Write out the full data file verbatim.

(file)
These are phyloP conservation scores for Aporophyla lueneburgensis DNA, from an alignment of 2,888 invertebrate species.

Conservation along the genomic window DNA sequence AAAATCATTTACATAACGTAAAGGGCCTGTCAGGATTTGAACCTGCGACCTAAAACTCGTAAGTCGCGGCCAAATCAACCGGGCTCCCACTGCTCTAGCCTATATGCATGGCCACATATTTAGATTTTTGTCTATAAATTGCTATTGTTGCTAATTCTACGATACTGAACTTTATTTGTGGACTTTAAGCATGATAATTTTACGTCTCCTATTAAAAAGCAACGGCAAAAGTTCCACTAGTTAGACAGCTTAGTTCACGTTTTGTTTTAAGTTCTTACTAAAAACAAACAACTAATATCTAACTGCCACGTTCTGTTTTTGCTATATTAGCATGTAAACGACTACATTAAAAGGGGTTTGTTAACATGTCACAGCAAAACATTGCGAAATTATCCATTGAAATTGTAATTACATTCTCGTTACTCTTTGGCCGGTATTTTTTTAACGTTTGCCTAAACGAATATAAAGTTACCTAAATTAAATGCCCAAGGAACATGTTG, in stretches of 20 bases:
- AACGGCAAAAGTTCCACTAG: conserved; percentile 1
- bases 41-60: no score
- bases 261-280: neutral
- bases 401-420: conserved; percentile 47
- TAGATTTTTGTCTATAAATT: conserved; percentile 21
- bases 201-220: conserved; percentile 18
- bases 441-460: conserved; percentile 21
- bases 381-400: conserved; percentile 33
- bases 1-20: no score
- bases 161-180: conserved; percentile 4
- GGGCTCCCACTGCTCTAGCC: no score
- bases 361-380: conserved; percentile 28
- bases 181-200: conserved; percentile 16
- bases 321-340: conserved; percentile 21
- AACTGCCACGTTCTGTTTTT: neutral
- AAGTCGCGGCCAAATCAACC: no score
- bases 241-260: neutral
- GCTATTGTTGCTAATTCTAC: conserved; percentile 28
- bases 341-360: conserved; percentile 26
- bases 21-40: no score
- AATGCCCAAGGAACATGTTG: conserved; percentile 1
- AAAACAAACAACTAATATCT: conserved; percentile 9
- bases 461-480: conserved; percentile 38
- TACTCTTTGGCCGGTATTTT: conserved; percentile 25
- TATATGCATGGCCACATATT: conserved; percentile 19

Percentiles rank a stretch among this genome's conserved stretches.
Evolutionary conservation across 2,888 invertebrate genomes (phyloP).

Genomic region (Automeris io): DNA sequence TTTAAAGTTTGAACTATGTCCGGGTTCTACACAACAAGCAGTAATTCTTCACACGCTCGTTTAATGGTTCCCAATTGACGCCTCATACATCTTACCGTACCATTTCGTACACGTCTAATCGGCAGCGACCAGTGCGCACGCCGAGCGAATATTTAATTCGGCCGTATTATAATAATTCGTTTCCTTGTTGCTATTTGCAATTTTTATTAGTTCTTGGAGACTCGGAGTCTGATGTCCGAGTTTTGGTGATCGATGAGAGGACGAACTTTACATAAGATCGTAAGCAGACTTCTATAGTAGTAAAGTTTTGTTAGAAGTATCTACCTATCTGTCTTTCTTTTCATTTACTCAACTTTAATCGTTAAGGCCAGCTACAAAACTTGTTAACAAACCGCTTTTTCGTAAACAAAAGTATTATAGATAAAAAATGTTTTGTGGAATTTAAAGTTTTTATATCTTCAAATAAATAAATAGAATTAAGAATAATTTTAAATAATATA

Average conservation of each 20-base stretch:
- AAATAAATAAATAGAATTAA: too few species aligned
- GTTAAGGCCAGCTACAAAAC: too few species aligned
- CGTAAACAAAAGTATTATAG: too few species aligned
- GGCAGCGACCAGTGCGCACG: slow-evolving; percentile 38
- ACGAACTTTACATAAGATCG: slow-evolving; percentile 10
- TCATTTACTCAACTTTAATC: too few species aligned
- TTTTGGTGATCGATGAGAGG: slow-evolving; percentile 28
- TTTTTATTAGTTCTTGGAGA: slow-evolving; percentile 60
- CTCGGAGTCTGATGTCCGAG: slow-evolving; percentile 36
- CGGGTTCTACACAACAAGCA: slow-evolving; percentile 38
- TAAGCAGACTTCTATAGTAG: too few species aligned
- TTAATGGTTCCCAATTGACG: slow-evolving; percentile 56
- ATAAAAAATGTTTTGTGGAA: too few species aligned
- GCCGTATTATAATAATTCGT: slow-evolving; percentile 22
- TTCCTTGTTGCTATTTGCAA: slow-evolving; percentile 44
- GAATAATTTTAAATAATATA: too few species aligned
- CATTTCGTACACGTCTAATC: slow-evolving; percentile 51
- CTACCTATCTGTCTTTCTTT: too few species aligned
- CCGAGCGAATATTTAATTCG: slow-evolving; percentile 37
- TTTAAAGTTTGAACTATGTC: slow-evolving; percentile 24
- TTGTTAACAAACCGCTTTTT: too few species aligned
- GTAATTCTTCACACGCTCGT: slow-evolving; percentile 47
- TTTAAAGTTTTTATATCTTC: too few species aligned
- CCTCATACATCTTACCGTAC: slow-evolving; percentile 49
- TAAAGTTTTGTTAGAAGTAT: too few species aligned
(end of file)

These are phyloP conservation scores for Aporophyla lueneburgensis DNA, from an alignment of 2,888 invertebrate species.

Conservation along the genomic window DNA sequence AAAATCATTTACATAACGTAAAGGGCCTGTCAGGATTTGAACCTGCGACCTAAAACTCGTAAGTCGCGGCCAAATCAACCGGGCTCCCACTGCTCTAGCCTATATGCATGGCCACATATTTAGATTTTTGTCTATAAATTGCTATTGTTGCTAATTCTACGATACTGAACTTTATTTGTGGACTTTAAGCATGATAATTTTACGTCTCCTATTAAAAAGCAACGGCAAAAGTTCCACTAGTTAGACAGCTTAGTTCACGTTTTGTTTTAAGTTCTTACTAAAAACAAACAACTAATATCTAACTGCCACGTTCTGTTTTTGCTATATTAGCATGTAAACGACTACATTAAAAGGGGTTTGTTAACATGTCACAGCAAAACATTGCGAAATTATCCATTGAAATTGTAATTACATTCTCGTTACTCTTTGGCCGGTATTTTTTTAACGTTTGCCTAAACGAATATAAAGTTACCTAAATTAAATGCCCAAGGAACATGTTG, in stretches of 20 bases:
- AACGGCAAAAGTTCCACTAG: conserved; percentile 1
- bases 41-60: no score
- bases 261-280: neutral
- bases 401-420: conserved; percentile 47
- TAGATTTTTGTCTATAAATT: conserved; percentile 21
- bases 201-220: conserved; percentile 18
- bases 441-460: conserved; percentile 21
- bases 381-400: conserved; percentile 33
- bases 1-20: no score
- bases 161-180: conserved; percentile 4
- GGGCTCCCACTGCTCTAGCC: no score
- bases 361-380: conserved; percentile 28
- bases 181-200: conserved; percentile 16
- bases 321-340: conserved; percentile 21
- AACTGCCACGTTCTGTTTTT: neutral
- AAGTCGCGGCCAAATCAACC: no score
- bases 241-260: neutral
- GCTATTGTTGCTAATTCTAC: conserved; percentile 28
- bases 341-360: conserved; percentile 26
- bases 21-40: no score
- AATGCCCAAGGAACATGTTG: conserved; percentile 1
- AAAACAAACAACTAATATCT: conserved; percentile 9
- bases 461-480: conserved; percentile 38
- TACTCTTTGGCCGGTATTTT: conserved; percentile 25
- TATATGCATGGCCACATATT: conserved; percentile 19

Percentiles rank a stretch among this genome's conserved stretches.
Evolutionary conservation across 2,888 invertebrate genomes (phyloP).

Genomic region (Automeris io): DNA sequence TTTAAAGTTTGAACTATGTCCGGGTTCTACACAACAAGCAGTAATTCTTCACACGCTCGTTTAATGGTTCCCAATTGACGCCTCATACATCTTACCGTACCATTTCGTACACGTCTAATCGGCAGCGACCAGTGCGCACGCCGAGCGAATATTTAATTCGGCCGTATTATAATAATTCGTTTCCTTGTTGCTATTTGCAATTTTTATTAGTTCTTGGAGACTCGGAGTCTGATGTCCGAGTTTTGGTGATCGATGAGAGGACGAACTTTACATAAGATCGTAAGCAGACTTCTATAGTAGTAAAGTTTTGTTAGAAGTATCTACCTATCTGTCTTTCTTTTCATTTACTCAACTTTAATCGTTAAGGCCAGCTACAAAACTTGTTAACAAACCGCTTTTTCGTAAACAAAAGTATTATAGATAAAAAATGTTTTGTGGAATTTAAAGTTTTTATATCTTCAAATAAATAAATAGAATTAAGAATAATTTTAAATAATATA

Average conservation of each 20-base stretch:
- AAATAAATAAATAGAATTAA: too few species aligned
- GTTAAGGCCAGCTACAAAAC: too few species aligned
- CGTAAACAAAAGTATTATAG: too few species aligned
- GGCAGCGACCAGTGCGCACG: slow-evolving; percentile 38
- ACGAACTTTACATAAGATCG: slow-evolving; percentile 10
- TCATTTACTCAACTTTAATC: too few species aligned
- TTTTGGTGATCGATGAGAGG: slow-evolving; percentile 28
- TTTTTATTAGTTCTTGGAGA: slow-evolving; percentile 60
- CTCGGAGTCTGATGTCCGAG: slow-evolving; percentile 36
- CGGGTTCTACACAACAAGCA: slow-evolving; percentile 38
- TAAGCAGACTTCTATAGTAG: too few species aligned
- TTAATGGTTCCCAATTGACG: slow-evolving; percentile 56
- ATAAAAAATGTTTTGTGGAA: too few species aligned
- GCCGTATTATAATAATTCGT: slow-evolving; percentile 22
- TTCCTTGTTGCTATTTGCAA: slow-evolving; percentile 44
- GAATAATTTTAAATAATATA: too few species aligned
- CATTTCGTACACGTCTAATC: slow-evolving; percentile 51
- CTACCTATCTGTCTTTCTTT: too few species aligned
- CCGAGCGAATATTTAATTCG: slow-evolving; percentile 37
- TTTAAAGTTTGAACTATGTC: slow-evolving; percentile 24
- TTGTTAACAAACCGCTTTTT: too few species aligned
- GTAATTCTTCACACGCTCGT: slow-evolving; percentile 47
- TTTAAAGTTTTTATATCTTC: too few species aligned
- CCTCATACATCTTACCGTAC: slow-evolving; percentile 49
- TAAAGTTTTGTTAGAAGTAT: too few species aligned